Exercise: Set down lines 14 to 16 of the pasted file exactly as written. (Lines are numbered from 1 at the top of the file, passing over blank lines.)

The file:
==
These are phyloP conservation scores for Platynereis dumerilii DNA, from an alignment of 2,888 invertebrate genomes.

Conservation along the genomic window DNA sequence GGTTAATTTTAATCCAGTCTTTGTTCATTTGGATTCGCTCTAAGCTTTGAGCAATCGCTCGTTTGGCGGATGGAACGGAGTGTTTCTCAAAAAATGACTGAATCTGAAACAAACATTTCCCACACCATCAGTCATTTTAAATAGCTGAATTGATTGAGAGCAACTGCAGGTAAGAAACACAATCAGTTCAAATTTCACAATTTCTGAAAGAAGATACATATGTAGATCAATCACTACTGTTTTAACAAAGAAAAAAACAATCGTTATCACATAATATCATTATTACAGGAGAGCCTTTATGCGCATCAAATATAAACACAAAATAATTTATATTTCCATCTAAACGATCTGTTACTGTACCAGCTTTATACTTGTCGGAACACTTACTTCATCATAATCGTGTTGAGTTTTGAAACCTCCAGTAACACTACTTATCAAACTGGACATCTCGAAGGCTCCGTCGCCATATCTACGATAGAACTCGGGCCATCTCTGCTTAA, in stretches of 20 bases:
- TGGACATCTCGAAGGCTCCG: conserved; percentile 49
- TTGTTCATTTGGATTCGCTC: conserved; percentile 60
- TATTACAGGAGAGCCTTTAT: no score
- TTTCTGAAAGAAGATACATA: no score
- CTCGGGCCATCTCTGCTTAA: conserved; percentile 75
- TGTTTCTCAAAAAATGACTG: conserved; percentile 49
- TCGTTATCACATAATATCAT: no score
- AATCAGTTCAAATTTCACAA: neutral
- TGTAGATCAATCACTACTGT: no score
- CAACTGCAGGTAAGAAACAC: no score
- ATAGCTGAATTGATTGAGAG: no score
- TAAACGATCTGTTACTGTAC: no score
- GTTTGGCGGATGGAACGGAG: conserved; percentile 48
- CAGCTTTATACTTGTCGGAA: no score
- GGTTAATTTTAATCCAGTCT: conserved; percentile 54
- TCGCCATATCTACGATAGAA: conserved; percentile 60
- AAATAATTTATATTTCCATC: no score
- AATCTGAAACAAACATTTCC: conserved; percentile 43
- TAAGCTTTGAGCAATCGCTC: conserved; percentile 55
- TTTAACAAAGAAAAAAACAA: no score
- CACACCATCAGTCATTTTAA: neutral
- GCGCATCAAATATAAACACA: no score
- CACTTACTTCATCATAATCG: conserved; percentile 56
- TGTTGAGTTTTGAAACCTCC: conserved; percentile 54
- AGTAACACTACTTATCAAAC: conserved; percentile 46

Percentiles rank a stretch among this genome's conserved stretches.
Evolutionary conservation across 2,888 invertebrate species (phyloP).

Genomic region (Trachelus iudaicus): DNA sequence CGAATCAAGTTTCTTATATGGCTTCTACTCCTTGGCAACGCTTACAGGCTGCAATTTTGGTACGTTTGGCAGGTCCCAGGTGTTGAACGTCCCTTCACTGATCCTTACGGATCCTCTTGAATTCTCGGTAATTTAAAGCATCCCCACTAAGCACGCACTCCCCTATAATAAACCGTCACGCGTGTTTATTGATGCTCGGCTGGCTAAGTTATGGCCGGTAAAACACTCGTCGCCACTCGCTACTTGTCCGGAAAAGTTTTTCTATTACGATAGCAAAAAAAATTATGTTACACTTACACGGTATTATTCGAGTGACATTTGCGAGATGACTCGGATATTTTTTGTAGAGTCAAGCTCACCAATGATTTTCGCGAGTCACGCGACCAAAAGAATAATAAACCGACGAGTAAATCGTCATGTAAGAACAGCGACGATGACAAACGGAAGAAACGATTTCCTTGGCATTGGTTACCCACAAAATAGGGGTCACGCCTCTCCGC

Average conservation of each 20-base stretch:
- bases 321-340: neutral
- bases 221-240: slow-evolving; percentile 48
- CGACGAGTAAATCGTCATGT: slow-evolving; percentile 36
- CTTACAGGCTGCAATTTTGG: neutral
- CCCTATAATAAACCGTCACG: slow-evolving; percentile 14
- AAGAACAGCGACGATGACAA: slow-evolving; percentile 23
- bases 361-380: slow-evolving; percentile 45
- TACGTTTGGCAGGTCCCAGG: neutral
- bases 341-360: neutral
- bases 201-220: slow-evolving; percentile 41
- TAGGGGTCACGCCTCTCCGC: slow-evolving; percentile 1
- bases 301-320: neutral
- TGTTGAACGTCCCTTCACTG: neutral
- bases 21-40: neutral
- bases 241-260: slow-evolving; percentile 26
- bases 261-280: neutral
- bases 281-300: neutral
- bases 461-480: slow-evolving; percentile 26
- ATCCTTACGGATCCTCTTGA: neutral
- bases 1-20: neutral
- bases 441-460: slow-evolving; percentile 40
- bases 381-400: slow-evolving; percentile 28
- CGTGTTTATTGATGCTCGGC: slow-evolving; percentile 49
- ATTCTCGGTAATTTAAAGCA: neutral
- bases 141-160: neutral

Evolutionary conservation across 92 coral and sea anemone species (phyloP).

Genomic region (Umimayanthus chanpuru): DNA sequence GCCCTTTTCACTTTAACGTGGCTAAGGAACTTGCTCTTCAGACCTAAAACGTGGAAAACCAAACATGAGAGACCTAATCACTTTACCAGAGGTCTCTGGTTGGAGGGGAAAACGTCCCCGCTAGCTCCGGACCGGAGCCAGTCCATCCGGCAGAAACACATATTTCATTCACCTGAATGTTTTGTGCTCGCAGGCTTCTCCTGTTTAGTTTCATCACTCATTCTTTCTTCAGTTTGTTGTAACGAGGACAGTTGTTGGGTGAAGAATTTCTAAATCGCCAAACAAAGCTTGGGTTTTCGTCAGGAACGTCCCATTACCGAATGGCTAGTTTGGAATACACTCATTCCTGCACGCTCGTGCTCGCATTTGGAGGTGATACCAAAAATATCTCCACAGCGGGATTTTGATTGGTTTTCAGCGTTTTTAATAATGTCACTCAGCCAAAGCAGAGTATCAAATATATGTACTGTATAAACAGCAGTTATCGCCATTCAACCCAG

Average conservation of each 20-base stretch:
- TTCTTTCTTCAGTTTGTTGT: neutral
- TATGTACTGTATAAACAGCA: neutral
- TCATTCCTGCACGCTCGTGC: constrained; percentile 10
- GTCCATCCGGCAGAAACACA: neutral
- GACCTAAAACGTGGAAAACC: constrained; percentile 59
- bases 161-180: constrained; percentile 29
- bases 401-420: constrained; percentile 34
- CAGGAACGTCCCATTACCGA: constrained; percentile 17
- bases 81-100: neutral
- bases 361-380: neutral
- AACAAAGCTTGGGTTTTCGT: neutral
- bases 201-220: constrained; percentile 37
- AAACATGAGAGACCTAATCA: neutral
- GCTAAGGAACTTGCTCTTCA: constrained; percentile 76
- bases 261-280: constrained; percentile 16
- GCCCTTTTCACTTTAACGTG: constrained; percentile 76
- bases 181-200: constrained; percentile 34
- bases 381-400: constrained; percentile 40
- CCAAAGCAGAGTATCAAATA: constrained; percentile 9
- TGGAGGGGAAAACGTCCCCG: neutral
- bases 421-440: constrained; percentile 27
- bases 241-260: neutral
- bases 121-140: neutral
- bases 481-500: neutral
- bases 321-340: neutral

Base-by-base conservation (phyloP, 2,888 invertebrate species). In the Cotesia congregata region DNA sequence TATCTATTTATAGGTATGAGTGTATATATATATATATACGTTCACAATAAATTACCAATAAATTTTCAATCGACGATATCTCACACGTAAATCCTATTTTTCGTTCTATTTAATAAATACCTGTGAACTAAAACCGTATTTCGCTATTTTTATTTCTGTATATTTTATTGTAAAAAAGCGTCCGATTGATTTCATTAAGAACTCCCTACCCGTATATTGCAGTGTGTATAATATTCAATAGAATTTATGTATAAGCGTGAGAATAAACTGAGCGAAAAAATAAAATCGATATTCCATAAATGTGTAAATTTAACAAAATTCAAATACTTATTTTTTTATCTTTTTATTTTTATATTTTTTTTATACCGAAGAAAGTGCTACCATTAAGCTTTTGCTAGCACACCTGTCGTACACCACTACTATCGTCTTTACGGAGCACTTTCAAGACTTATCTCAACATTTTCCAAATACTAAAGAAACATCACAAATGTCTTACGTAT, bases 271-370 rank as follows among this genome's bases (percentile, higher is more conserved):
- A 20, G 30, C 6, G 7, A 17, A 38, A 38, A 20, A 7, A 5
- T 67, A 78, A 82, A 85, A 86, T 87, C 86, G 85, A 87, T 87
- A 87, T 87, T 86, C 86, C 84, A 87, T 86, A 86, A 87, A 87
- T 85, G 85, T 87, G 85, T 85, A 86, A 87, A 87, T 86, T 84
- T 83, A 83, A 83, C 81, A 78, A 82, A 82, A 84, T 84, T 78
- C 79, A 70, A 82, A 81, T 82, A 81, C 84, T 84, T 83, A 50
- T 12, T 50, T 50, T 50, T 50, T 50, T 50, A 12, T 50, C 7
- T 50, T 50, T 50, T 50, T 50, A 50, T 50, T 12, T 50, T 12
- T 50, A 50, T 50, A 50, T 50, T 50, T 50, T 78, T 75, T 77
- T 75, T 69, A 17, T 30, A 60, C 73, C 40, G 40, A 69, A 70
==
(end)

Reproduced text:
- TAAACGATCTGTTACTGTAC: no score
- GTTTGGCGGATGGAACGGAG: conserved; percentile 48
- CAGCTTTATACTTGTCGGAA: no score